Silver Mesa Celebrates South American Culture
By Julie Slama
Students at Spanish dual immersion school Silver Mesa learned the Spanish names of ingredients in arepas, a South American dish that students call “delicious chubby pancake-tortillas.”
“I like learning new words and trying foods from other places,” third grader Sara Bryner said. “It’s fun rolling the dough in our hands.”
Her classmate Ireland Adams agreed: “They’re fun to make and they’re really good. And we learned a game that’s really fun, too.”
On May 20, Karen White, who is a Spanish aide at Silver Mesa, led the students through learning the ingredients and utensils needed to make arepas, starting by kneading the dough. She also said that the fried arepas are served for snacks or lunch, and had butter and jams for students to spread upon them.
Although White is from Nicaragua, she told her students that arepas are common in Venezuela and Columbia and had students learn where those countries are on a map and told them a little about the countries.
“I helped make them last year with second graders, and it went over so well that I thought I should do it this year for all the students in first grade through fifth,” she said.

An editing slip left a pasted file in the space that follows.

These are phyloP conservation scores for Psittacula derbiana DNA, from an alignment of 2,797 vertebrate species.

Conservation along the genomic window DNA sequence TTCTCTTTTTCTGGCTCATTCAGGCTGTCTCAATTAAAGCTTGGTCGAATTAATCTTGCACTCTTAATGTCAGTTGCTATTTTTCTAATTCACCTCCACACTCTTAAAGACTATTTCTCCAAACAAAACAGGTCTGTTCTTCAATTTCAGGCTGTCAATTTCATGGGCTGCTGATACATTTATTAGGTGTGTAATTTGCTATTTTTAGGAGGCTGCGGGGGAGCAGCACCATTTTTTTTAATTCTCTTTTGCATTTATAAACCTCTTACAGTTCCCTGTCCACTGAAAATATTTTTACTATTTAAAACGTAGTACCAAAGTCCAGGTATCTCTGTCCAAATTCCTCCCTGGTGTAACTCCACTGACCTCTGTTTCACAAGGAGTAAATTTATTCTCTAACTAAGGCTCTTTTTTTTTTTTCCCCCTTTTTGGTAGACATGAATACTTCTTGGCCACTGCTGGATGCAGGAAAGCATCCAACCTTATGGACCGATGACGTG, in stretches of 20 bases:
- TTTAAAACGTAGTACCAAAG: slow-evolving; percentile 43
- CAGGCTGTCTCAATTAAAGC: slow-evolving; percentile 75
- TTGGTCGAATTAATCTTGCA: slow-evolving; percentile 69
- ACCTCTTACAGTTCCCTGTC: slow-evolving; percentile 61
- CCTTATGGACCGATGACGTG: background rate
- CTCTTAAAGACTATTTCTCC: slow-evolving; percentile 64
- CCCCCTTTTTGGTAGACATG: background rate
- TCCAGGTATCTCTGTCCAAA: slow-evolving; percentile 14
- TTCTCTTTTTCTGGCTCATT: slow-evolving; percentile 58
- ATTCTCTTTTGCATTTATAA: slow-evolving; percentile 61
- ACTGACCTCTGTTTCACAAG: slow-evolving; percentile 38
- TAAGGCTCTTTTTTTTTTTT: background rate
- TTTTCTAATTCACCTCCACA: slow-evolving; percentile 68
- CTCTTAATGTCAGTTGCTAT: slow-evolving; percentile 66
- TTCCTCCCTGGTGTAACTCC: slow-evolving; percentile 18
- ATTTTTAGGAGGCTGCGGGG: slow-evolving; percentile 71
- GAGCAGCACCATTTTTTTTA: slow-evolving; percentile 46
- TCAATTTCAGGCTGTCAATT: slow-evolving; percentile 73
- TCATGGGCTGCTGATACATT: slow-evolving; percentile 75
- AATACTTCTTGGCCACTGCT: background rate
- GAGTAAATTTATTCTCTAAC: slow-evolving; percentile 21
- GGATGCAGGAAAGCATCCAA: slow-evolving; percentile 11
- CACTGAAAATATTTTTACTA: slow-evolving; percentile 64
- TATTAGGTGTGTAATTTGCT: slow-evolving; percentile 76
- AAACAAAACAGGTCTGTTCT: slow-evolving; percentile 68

White also introduced the students to a game called “Manzita” from her childhood in Nicaragua.
“Culture is so important. It opens up the mind and the world around them. By learning a little about South American food and games, they’ll learn more language at the same time,” White said.
She said that the lesson ties in history and geography to the curriculum. Plus, fourth- and fifth-grade students study measurements, so by learning how many teaspoons are in a tablespoon or cups in a gallon while making arepas, they are studying math at the same time as Spanish.
Third-grade teacher Sheila McDonald appreciated the lesson.
“It is good to give students exposure to all cultures and embrace and celebrate our diversity,” McDonald said. “We study families and traditions, and with our reading unit we learn about different breads from different cultures, so this fits right into that. It’s a way that our neighborhood kids can be included in learning Spanish culture with our dual immersion students.”